There is the article on the Planckian locus which gives the path of a black body through color space. That picture is, I think, calibrated. Also, at very high temperatures, the black body spectrum does have a blue tint to it, but no, flames are not at that temperature. PAR 01:28, 28 November 2005 (UTC)
That isn't quite what I had in mind. I followed that description to draw this image:
Blackbody Horizontal.png
Assuming that description is correct, this spectrum shows the emission for 0K–1700K (one kelvin per pixel horizontally). Unless that calibration is inacruate, this should be a good stepping-off point for a WYSIWYG spectrum. —BenFrantzDale 01:49, 28 November 2005 (UTC)
I should add, that page describes this as "foundary colors", which is to say this is the colors you perceive hot metal as being in an otherwise dimly-lit environment with no reference whitepoint. Still, it seems like a useful reference given it answers the question of "what does red-hot mean?" —BenFrantzDale 01:57, 28 November 2005 (UTC)
Ok, you have included intensity in the above spectrum too. If you just did chromaticism, so that the colors were all displayed at the same intensity, it would go to pure red on the left, and if you extended it up to 10K degrees or more it would go towards white, then blue. PAR 02:15, 28 November 2005 (UTC)

Some questions about Black Bodies

1.I don't know why a double atom molecule has 2 freedom of rotation? Can anyone support me any pictures? Saying thanks first.
A double atom is like two point particles a fixed distance apart. If you had just two point particles, each would have 3 degrees of freedom (x1, y1, z1, x2, y2, z2), but when you require them to be a fixed distance d apart, that means that you have
and one degree of freedom is lost. So a double atom molecule has 5 degrees of freedom. You could say that they were x1, y1, z1, x2, y2 with z2 solvable from above, or you could say that they were the coordinates of the center of mass of the molecule (x, y, z) and the two angles θ and φ needed to describe the direction of the axis of the molecule. In that case, the θ and φ are the rotational degrees of freedom. Basically, there are only two because you only need two angles to specify a particular direction in space.
2.When estimating the T of the sun,why can we take to represent as ? My professor talked it the day before yesterday that it's reasonable enough.--HydrogenSu 20:13, 3 February 2006 (UTC)
If you have a function which is symmetric, then its mean is the same as its maximum. The black body curve is not perfectly symmetric, but its close enough for rough estimates.
HydrogenSu, you are doing it again - Ask these questions at the Wikipedia:Reference desk, and send me a note, and I will try to answer them. PAR 19:06, 5 February 2006 (UTC)

Black bodies and black holes

I'm an Italian student, I've just learned about Kirchoff's Law and I have a question. Black holes are virtually black bodies, because they can absorb every sort of radiation: but we also know they can't emit no radiation, acting in reality as if they were at a temperature of 0 K. So, do black holes violate Kirchoff's Law, and even the Second Principle of Thermodynamics? That looks pretty impossible, but I can't find any solution.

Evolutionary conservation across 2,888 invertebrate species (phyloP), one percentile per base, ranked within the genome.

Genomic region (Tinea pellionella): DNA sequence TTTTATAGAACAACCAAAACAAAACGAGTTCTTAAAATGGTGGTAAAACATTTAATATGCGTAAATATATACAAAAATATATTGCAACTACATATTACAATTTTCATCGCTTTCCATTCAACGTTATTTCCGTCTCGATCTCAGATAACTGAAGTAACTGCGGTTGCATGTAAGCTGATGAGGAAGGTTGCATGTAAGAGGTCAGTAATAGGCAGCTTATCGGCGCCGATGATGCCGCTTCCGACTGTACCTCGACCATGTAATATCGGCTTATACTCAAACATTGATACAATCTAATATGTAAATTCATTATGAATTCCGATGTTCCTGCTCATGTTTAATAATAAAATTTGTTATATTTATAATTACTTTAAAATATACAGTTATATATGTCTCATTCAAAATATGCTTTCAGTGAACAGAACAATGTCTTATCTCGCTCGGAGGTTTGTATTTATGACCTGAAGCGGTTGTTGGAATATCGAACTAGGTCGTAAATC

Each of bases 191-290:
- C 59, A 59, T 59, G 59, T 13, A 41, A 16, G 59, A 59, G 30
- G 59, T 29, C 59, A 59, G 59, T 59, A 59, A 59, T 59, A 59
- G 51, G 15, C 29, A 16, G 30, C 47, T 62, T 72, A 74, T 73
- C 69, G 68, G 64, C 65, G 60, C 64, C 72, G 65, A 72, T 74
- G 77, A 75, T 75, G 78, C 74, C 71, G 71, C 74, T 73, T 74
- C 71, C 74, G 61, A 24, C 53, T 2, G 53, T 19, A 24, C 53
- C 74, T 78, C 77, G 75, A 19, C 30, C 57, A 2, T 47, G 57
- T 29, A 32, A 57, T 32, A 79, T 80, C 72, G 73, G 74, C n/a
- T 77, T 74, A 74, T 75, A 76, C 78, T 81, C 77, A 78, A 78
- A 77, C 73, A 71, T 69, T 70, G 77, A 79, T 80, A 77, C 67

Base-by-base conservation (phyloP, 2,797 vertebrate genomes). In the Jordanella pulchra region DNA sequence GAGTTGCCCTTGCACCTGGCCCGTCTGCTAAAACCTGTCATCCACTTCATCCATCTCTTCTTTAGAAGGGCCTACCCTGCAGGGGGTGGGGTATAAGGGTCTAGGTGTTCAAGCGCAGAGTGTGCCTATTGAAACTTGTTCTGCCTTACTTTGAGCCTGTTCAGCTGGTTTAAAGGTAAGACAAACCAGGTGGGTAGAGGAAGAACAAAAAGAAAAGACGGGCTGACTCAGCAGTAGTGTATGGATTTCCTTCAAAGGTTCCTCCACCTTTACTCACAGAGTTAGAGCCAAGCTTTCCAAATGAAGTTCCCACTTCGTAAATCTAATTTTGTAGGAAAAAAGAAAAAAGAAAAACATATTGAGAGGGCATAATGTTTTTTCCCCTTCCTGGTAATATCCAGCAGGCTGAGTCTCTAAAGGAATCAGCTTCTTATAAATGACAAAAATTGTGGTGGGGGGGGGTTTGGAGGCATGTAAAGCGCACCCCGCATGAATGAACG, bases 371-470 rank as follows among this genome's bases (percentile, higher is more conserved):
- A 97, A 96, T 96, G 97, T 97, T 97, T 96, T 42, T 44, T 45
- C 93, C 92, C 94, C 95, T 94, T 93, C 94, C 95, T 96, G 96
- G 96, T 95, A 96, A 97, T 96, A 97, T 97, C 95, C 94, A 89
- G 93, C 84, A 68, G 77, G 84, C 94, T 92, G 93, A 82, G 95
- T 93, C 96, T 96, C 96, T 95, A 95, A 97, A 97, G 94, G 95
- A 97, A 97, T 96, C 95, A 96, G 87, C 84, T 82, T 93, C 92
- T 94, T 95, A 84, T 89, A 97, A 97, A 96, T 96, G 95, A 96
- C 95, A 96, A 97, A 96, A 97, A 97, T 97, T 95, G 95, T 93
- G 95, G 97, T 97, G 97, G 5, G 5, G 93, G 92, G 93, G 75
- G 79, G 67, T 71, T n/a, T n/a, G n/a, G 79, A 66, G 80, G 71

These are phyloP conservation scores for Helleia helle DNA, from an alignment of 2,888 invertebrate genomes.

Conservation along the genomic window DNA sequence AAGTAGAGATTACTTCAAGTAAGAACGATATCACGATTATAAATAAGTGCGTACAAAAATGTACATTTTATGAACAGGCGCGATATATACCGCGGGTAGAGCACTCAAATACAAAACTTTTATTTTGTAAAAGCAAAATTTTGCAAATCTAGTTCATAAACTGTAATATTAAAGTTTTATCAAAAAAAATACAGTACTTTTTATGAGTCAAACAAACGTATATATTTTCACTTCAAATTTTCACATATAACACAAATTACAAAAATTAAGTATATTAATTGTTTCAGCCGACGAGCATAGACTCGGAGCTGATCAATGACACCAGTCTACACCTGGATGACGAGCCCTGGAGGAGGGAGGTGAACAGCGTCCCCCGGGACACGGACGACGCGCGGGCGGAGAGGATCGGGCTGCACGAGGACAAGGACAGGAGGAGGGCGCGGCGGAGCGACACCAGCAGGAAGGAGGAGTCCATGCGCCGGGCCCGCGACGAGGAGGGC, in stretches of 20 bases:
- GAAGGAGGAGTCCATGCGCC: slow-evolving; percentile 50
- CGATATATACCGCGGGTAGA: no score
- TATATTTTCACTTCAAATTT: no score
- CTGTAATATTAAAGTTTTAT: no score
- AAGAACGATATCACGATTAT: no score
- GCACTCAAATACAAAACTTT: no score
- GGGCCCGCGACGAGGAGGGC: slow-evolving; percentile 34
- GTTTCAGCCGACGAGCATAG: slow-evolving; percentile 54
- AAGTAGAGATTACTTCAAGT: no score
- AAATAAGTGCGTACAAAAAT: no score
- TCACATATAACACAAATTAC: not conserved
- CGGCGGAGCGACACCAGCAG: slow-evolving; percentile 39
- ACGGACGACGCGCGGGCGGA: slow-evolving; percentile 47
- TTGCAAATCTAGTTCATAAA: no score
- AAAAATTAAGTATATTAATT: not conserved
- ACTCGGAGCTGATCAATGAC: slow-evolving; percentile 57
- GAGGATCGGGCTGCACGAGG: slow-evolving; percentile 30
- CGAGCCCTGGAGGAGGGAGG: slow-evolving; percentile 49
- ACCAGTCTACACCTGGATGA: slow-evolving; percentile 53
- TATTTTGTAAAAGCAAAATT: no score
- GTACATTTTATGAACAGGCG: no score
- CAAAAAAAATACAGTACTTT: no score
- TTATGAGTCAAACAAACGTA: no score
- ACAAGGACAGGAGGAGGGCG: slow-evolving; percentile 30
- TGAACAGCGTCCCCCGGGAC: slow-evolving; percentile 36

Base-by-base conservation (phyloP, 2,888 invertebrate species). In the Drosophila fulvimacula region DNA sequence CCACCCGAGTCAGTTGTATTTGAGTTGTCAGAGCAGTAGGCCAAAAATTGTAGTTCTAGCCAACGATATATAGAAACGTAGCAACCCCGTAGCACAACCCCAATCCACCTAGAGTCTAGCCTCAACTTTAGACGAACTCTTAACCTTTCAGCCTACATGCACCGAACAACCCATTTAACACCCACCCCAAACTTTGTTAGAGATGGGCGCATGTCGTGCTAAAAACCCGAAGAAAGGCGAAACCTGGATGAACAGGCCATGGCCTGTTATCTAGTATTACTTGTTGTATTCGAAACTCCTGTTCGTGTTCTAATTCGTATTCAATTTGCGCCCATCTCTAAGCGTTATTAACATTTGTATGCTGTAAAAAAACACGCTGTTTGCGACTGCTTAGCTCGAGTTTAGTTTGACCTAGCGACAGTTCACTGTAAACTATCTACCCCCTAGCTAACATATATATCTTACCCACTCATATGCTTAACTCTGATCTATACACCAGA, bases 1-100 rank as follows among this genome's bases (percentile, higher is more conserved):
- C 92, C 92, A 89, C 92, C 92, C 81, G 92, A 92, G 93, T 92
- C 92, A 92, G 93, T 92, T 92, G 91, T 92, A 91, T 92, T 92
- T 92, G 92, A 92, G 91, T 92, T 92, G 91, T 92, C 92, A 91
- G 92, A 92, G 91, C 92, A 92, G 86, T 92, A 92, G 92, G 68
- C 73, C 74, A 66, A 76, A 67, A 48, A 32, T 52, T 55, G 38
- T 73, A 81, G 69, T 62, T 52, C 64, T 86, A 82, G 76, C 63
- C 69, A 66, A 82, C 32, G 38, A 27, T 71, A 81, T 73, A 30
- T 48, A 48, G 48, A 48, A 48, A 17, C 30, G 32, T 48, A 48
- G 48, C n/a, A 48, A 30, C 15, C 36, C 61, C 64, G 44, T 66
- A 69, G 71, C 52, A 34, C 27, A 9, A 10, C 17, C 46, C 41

I am no expert, but I believe the answer lies with the application of Quantum Mechanics to understanding Black Holes. Stephen Hawking (who is an expert) has written extensively on this topic, and has advanced a Quantum theory of black holes that shows that black holes do in fact emit radiation, called Hawking radiation, and that the emission spectrum is precisely what you would expect from a black body. Although it may seem impossible for a black hole to emit radiation, Hawking has suggested that the source of the radiation is the creation of pairs of virtual particles and anti-particles immediately on either side of the event horizon. One particle, inside the event horizon, falls into the black hole. The anti-particle, just outside the event horizon, and having equal but opposite linear momentum, escapes from the black hole. Hawking's calculations show that the resulting spectrum exactly matches the functional form of black body radiation at a non-zero temperature, indicating that the temperature of a black hole is not 0 Kelvin. Over time, this process actually causes the black hole to "evaporate" at an ever increasing rate, until eventually the black hole disappears completely in a burst of high-energy gamma rays. In fact, some physicists and astronomers believe that this process may provide an explanation for gamma ray bursts, although there are other competing explanations as well. -- Metacomet 00:31, 11 February 2006 (UTC)
Hawking also showed that there is a connection between the thermodynamic concept of entropy and the surface area of the black hole's event horizon (see black hole thermodynamics and black hole entropy). In fact, as matter and energy fall into a black hole, the radius of the event horizon increases, which thereby increases the surface area of the sphere contained within the event horizon. Hawking has shown that the increase in the entropy associated with the increased surface area will be equal to or larger than the entropy associated with the infalling matter and energy, so that the black hole does in fact meet the requirements of the Second Law of Thermodynamics. The Second Law is, once again, on very firm ground. -- Metacomet 00:49, 11 February 2006 (UTC)